Björk Vulnicura

[One Little Indian; 2015]

Styles: modern fairytales, love songs
Others: Arca, Jenny Hval, Julia Holter, the Knife, Lars von Trier

Vulnicura is a deeply tortured album. It is tortured in the way that the conversations in your head are. The arguments and confessions that rattle back and forth inside your skull. Waves of monologue rippling through brain tissue, sputtering and sloshing about in the white noise wash of a continuous feedback loop. Tortured like the endless second guesses. Tortured like the motivational untruths you tell yourself before bed. Tortured like the nightmares that come anyway. Tortured like waking up in a cold sweat, tangled in the sheets of an empty bed. Tortured like realizing you weren’t dreaming.

This was not the album I was expecting.

What was I expecting?

When it was first incorrectly announced that Björk had taken on the young Venezuelan producer Arca as the sole producer of her ninth album, more than a few writers here at Tiny Mix Tapes took gleeful notice. After a collection of increasingly remarkable mixtapes, a pair of high-profile collaborations, and an absolutely masterful debut album with last year’s Xen, the news that Arca would take the helm on the next Björk album was perversely thrilling, like an immaculate consummation. It felt like we were on the brink of a potential tour de force from one of experimental pop’s most promising prodigies, bolstered by one of its old vanguards. It’s a formula we’ve seen before — her appearance alongside Dirty Projectors back in 2010, her vocal samples on last year’s Death Grips release, her collaborations with the likes of Brian Chippendale and Chris Corsano on Volta, to name a few examples — so it seemed almost entirely reasonable that Arca should be the next recipient of what might be mistaken as little more than a passive celebrity endorsement.

This is not that album.

As a reviewer, it is a dirty secret that the album that we listen to and the album we choose to intellectualize are often two very different things. Of course, this is to some degree an inevitability: the moment you try to bridge the gaps between music and text, between artist and audience, between creator and critic, a distortion must necessarily occur. But at its worst, the idea of what an album might be becomes so seductive that music itself becomes incidental, conformed to the imperatives of a preconceived schema. You start listening for the details you want to write about. And after a couple listens, it becomes easier and easier to convince yourself that you hear them.

Vulnicura is that rare, humbling album that manages to obliterate all expectation, forcing the listener and the critic to start from scratch, to perceive anew. Because no matter how excited I was for the album that I had already constructed in my head, this is not that album. It is not some sterile academic exercise. It is not some pristine thought experiment. It is not a fashion object, a wall ornament. It is not even an Arca album. This is broken music. This is tortured, wracked noise. This is music that gnaws at your bones. And make no mistake, this is every second Björk’s album. And it is nothing short of breathtaking.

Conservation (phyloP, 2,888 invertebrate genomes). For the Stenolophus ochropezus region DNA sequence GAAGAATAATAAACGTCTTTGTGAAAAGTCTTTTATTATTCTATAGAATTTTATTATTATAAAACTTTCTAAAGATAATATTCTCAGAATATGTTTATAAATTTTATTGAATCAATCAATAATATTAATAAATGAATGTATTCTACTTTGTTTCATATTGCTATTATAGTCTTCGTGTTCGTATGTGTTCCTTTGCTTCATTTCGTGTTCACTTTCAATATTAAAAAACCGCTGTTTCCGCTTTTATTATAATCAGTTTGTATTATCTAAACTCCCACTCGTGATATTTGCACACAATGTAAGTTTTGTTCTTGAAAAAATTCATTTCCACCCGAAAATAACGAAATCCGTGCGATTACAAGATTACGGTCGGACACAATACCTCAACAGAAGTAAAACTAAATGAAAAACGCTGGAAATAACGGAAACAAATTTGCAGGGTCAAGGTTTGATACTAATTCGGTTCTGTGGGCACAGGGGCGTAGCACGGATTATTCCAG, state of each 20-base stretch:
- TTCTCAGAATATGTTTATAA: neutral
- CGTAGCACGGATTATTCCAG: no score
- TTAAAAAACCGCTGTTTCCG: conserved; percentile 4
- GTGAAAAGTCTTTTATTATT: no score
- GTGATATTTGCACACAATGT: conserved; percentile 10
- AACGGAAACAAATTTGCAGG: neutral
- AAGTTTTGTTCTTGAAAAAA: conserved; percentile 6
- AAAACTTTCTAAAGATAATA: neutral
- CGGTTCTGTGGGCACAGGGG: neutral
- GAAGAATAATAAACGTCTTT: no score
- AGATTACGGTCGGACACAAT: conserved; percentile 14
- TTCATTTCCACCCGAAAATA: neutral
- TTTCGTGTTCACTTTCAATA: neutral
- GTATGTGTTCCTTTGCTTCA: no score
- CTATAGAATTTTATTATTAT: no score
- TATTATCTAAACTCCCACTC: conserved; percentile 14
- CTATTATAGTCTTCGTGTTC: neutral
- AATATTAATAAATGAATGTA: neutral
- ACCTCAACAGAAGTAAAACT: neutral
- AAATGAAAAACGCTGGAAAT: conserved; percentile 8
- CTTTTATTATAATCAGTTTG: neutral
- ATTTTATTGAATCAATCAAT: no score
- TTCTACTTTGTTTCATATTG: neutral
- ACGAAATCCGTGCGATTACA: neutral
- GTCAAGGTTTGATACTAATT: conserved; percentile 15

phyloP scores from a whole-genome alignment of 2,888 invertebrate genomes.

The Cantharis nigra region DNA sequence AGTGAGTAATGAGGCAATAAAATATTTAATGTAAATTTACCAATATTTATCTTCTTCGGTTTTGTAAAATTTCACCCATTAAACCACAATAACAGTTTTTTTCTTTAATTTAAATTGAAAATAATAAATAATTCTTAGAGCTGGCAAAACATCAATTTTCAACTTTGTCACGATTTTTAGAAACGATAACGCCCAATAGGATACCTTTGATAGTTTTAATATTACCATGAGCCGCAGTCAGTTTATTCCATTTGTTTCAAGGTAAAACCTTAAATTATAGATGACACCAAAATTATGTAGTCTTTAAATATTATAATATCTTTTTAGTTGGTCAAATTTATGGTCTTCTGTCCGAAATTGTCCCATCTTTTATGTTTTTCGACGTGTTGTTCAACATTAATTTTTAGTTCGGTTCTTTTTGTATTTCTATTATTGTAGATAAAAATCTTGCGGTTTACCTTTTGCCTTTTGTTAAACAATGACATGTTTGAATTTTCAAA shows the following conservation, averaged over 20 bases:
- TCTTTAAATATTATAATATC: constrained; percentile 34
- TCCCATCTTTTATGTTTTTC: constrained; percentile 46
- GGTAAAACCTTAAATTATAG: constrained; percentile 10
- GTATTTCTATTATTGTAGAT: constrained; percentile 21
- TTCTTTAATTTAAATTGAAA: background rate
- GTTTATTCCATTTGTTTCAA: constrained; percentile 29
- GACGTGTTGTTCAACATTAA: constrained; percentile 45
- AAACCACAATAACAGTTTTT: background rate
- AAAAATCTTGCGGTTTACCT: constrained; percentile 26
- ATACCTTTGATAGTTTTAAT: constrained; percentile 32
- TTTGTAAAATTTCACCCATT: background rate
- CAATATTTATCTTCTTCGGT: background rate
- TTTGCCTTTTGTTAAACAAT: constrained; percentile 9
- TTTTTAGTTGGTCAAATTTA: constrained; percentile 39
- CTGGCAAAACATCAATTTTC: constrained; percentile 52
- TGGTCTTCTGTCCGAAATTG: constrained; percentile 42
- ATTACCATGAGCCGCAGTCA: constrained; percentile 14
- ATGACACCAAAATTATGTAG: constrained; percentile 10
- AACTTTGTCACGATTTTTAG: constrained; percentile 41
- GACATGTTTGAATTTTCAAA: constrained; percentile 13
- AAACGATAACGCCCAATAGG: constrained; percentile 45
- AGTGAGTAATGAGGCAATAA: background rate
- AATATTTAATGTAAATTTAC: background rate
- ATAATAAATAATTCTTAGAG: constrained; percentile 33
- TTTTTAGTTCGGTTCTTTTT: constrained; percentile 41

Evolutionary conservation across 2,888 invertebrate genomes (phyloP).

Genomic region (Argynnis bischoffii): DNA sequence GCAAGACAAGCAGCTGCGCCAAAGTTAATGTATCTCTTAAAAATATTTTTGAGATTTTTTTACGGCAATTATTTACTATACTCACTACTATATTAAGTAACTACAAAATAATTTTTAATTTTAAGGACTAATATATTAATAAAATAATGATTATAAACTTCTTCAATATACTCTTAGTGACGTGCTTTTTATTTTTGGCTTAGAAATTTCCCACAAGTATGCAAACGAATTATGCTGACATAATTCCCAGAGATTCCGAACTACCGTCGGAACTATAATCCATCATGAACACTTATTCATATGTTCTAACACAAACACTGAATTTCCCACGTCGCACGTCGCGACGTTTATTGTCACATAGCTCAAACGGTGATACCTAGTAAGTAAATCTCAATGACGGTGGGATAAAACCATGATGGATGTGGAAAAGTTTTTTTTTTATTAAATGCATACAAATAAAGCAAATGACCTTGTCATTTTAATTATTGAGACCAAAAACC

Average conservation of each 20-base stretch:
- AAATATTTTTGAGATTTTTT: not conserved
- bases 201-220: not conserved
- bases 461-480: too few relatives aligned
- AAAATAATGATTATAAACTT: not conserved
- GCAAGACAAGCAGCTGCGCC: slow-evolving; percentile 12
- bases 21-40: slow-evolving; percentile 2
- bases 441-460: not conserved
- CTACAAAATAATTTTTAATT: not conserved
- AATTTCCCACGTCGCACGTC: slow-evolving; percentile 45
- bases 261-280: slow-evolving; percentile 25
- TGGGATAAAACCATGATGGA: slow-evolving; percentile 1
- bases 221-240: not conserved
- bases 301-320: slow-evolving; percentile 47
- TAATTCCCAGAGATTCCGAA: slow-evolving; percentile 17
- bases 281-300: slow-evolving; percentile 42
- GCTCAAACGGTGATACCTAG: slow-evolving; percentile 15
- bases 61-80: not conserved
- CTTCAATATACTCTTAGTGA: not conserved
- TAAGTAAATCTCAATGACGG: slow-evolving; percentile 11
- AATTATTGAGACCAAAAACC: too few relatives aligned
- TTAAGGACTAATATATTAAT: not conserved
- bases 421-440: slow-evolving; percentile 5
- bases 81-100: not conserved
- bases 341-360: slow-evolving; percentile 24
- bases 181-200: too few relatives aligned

Somewhere amongst all the collective fetishizing of Arca’s involvement on the project, the media press lost sight of the fact that Vulnicura might have its own story to tell. It wasn’t until my first listen that it occurred to me that I was listening to a breakup album. And not some Top 40, Taylor Swift, soap opera melodrama of a breakup album. Vulnicura is the document of that one breakup that can define a lifetime. It is a chronicle of the final days of Björk’s relationship with her partner of 10 years. The loss of her child’s father. The death of a family.

If the heartbreak album has gone stale from too many artists co-opting the genre as a childish exercise in self-indulgence and rationalization, Vulnicura might be seen as Björk’s attempt to salvage it, to give it meaning again. She presents her story without pretense, demanding neither our sympathy nor our support. Just that we listen. Because if we listen closely, what we find is a portrait of heartbreak as whispered in secret, uttered in the unspeakable language of the catacombs in her own head. It is a story laced in contradiction, self-doubt, uncertainty, insecurity, pain. It is a story without heroes or villains. But there are monsters. And if there’s a pair of minotaurs waiting at the end of this labyrinth, Björk knows better than anyone that she is one of them.